Prabhjot Kaur Communication Theory Final Paper ASSUMPTIONS: A high level of cohesiveness is usually present when groupthink occurs, and there is a great reluctance on the part of group members to stray from the group’s position. They do not want to leave, be forced out, or be ignored by other members. This “oneness” associated with cohesiveness is typically a desirable condition except when the group relies too much on solidarity that the desirable ends are not focused on. They are likely to operate in the group in a manner that seeks the approval and even affection of the other group members.
This is not the same as wanting to please the group leader with little or no concern for the opinion of the other group members. Cohesiveness is just one of three conditions necessary for groupthink to exist. The second assumption relates to the process of problem solving in small groups marking it a usually unified process. When a group is given the task of making a decision they usually go in with the thought of reaching a unanimous decision and strive to get along. They are also susceptible to adapt to the cohesiveness of the group due to affiliative constraints.
An affiliative constraint refers to members withholding their own opinions in fear of being rejected by the group. (West & Turner, 243) This is vital to the outcome of groupthink because if the members with opposing views did not fear rejection and argued their views the decision making process would be further delayed and would affect the cohesiveness of the group. The third assumption is that groups and decision making are frequently complex. There must be other alternatives available than just the one option the group is picking and the members of the group must be aware of these options.
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If there are no other options then groupthink does not apply because there is no valid input being withheld by the members. Group members must know the who the other members are and be able to understand the position of the other members. Many factors such as “age, size of groups, intelligence of group members, gender composition, competitive nature of group members, and leadership styles that emerge in the group” (West & Turner, 244), will affect on how group members behave and choose to challenge the group’s decision.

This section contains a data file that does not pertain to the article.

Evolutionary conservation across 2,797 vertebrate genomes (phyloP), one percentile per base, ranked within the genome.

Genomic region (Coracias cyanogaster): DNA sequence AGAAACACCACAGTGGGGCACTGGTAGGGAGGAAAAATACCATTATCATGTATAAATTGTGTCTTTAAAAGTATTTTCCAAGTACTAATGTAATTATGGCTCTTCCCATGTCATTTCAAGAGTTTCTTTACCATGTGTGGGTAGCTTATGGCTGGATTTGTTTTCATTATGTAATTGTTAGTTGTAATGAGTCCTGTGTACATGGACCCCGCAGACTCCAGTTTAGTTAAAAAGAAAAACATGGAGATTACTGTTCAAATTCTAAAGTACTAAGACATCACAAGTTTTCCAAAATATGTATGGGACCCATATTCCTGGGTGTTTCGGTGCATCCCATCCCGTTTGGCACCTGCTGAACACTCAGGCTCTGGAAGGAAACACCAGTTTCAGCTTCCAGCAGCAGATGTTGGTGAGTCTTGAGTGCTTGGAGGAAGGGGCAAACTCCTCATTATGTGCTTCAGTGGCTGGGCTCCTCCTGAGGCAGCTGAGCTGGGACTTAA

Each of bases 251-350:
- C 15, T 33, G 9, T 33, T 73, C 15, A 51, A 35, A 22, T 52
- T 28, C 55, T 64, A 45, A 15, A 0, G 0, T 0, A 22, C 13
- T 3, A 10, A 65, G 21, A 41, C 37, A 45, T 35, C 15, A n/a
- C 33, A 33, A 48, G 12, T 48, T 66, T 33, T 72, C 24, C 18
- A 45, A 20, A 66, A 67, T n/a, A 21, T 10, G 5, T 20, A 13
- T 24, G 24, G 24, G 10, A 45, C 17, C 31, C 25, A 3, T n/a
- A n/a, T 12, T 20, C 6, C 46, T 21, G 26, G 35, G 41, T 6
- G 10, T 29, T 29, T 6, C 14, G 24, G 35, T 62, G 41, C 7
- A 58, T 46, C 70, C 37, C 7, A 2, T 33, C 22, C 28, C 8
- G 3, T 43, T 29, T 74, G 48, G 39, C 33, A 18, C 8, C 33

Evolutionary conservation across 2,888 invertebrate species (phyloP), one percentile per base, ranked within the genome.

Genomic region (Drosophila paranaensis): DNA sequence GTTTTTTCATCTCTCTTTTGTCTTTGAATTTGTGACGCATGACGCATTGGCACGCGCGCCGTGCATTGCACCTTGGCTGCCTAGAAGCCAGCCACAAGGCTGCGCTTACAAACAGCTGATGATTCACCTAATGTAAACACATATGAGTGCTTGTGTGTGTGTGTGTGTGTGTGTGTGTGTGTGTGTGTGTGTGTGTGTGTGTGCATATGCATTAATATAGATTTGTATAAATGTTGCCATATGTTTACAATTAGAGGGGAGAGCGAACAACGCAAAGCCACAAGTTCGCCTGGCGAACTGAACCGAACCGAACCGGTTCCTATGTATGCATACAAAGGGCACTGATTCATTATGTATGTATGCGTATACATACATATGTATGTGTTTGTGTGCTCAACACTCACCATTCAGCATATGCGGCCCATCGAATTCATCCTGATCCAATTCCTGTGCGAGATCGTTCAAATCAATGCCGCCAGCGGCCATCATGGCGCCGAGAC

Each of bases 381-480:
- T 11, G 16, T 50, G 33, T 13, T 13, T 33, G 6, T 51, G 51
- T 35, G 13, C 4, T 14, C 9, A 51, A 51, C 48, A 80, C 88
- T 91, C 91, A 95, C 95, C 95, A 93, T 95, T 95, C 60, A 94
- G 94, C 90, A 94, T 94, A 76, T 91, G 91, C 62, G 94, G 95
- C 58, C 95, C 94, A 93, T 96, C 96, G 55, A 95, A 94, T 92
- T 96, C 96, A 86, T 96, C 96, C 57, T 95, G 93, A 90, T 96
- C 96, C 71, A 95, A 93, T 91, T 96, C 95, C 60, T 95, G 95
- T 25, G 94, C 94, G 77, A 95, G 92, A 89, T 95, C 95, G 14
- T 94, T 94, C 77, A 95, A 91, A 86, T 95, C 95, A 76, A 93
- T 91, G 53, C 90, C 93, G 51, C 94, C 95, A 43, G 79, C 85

Group members who are similar in one or many of these areas to one another are more conducive to groupthink. Homogeneity can foster groupthink among members and discourage them to challenge the group. (West & Turner, 244) CONDITIONS THAT PROMOTE: The first condition that promotes groupthink is presence of the cohesiveness we discussed earlier causes pressure for members to conform. The other two conditions are; group structural factors and group stress. The structure of the group does affect the way the group will function when faced with a complex problem to solve.
It is important for the group to have strong group insulation or “the ability to remain unaffected by outside influences” (West & Turner, 246). Impartial leadership also can cause people to not have access to the full information available to help them make their decision. Leaders who have their own personal agenda prioritize that first before the well fare of the group. Final structural flaw that could lead to groupthink is the lack of decision-making procedures.